Why Sebastian Vettel risks staining F1 legacy with half-hearted return prospect

Thomas Maher
Sebastian Vettel, Aston Martin, 2021.

Sebastian Vettel appears to be weighing up an F1 comeback, but should he stay away?

Sebastian Vettel appears caught in two minds about what to do with his future, but should he stay away from F1?

The prospect of a Sebastian Vettel comeback does appear to be a realistic one at present, but would the four-time F1 World Champion be better off staying away and carving out a new path for himself?

Sebastian Vettel admits possible interest in a comeback

Aside from his appearances in the winter fun that is the Race of Champions, Sebastian Vettel has kept his head very low since retiring from Formula 1 at the conclusion of the 2022 season.

Just 35 years old at the time of choosing to walk away from the sport, he had cited a desire to stay at home with his young family – eager not to miss out on the delights of fatherhood due to his traipsing all over the world.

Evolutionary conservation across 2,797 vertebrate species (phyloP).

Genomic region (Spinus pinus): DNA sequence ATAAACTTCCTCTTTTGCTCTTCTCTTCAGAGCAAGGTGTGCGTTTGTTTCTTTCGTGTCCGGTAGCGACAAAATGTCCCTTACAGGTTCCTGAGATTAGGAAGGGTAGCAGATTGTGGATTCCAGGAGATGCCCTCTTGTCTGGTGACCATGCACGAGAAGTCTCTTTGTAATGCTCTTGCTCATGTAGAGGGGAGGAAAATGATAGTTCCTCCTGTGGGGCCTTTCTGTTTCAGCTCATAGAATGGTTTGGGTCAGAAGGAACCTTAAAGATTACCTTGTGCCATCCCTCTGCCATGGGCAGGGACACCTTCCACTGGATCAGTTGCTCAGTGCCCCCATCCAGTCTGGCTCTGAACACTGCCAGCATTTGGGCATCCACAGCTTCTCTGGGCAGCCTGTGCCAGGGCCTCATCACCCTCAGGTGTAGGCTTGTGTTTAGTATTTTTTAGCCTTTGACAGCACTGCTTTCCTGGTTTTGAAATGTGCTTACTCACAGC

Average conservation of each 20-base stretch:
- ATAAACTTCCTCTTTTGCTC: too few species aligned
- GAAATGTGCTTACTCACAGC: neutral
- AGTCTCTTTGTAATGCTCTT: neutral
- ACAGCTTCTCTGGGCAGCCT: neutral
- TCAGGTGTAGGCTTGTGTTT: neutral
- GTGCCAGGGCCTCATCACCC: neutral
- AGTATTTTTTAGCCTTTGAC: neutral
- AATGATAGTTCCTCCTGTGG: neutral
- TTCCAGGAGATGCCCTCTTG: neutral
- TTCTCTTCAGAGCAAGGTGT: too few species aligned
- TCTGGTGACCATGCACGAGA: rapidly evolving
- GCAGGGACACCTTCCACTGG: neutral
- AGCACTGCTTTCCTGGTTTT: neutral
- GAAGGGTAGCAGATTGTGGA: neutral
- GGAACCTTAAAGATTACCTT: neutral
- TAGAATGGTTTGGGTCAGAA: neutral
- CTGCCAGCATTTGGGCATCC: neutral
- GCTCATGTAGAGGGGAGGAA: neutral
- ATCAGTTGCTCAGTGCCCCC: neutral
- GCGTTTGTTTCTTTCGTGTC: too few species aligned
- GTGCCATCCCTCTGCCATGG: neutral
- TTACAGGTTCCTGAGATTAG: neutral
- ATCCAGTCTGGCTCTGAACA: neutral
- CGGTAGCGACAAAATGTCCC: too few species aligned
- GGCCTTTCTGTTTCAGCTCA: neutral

Vettel has always been an empathetic and considerate fellow and, having done what so many drivers choose not to do until retirement by having a family with his wife Hanna, opted not to place the day-to-day burden of raising their three children on her shoulders.

Having also become increasingly socially and environmentally aware of the world around him, Vettel could also see the awkward position his opinions were putting him in – particularly as his former Aston Martin team’s main sponsor was the Saudi-owned petroleum and gas company Aramco.

But competition had coursed through Vettel’s blood for the best part of three decades and, having spent the past 18 months bereft of challenging himself at the top level of motorsport, it appears his lust for racing is overcoming all these admirable traits. It’s a forgivable position to be in, given the dedication he put in for so long to make it, and the level at which he applied himself for so long.

From day one since announcing his retirement, Vettel has made it clear that his decision wasn’t cut-and-dried and that, after a while living life at a more sedate pace, he may find the call of racing too hard to ignore, and the allure and thrill of the fight simply too tempting to isolate himself from.